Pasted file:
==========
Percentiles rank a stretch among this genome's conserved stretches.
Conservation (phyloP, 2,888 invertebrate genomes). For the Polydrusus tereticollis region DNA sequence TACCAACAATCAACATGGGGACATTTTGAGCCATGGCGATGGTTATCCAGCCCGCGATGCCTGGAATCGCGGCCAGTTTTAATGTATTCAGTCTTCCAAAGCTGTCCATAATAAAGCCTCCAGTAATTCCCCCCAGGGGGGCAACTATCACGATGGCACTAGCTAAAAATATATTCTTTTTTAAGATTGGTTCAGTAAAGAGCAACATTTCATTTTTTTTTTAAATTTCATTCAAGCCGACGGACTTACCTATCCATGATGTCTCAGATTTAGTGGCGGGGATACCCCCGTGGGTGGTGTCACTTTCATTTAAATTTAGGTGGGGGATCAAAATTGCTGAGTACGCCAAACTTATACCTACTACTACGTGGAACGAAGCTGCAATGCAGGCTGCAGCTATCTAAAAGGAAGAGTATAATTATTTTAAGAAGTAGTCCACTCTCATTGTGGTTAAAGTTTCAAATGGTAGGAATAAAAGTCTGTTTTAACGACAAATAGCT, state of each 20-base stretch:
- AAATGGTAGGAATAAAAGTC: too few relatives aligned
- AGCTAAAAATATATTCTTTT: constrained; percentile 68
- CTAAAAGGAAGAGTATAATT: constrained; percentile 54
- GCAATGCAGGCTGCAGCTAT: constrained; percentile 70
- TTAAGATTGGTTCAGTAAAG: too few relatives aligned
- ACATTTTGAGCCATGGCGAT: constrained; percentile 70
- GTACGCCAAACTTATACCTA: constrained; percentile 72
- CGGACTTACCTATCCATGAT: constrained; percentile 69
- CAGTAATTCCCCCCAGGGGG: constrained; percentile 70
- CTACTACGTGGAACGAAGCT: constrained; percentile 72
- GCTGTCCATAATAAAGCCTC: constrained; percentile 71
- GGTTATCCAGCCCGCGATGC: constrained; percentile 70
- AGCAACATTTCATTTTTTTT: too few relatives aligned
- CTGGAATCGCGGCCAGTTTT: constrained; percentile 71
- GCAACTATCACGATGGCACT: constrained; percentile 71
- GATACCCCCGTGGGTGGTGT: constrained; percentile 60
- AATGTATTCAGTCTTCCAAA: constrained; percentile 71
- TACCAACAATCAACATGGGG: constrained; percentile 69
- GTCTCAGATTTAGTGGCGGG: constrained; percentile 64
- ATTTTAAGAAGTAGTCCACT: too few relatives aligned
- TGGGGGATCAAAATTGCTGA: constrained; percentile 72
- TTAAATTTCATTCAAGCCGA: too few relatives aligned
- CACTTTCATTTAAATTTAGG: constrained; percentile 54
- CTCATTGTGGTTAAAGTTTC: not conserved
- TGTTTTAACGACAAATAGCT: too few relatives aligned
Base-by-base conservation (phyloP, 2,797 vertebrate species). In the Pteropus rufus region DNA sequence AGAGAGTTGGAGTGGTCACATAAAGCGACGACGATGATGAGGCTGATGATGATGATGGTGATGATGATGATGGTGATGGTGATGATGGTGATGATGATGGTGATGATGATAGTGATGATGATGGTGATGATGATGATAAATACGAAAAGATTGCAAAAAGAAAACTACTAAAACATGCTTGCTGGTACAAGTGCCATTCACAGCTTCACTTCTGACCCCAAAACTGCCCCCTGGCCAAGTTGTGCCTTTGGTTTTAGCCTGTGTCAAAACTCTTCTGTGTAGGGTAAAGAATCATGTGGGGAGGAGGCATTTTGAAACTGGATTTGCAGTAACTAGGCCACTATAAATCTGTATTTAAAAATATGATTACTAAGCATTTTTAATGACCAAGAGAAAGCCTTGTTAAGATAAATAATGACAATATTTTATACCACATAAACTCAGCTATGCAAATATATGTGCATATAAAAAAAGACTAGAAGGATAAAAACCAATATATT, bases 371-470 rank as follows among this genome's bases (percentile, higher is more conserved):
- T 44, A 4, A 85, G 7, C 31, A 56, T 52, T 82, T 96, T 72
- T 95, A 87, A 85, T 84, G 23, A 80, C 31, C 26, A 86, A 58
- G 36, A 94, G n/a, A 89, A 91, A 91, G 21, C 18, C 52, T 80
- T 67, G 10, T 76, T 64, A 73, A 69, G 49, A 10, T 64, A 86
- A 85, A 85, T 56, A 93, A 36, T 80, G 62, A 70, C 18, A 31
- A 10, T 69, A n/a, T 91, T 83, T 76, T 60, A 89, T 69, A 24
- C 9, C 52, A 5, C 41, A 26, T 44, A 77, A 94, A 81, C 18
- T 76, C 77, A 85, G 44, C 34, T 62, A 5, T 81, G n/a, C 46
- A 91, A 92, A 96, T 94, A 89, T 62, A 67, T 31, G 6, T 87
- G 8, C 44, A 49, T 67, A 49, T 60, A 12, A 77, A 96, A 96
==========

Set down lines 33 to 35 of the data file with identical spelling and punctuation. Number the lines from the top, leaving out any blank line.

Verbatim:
- A 85, A 85, T 56, A 93, A 36, T 80, G 62, A 70, C 18, A 31
- A 10, T 69, A n/a, T 91, T 83, T 76, T 60, A 89, T 69, A 24
- C 9, C 52, A 5, C 41, A 26, T 44, A 77, A 94, A 81, C 18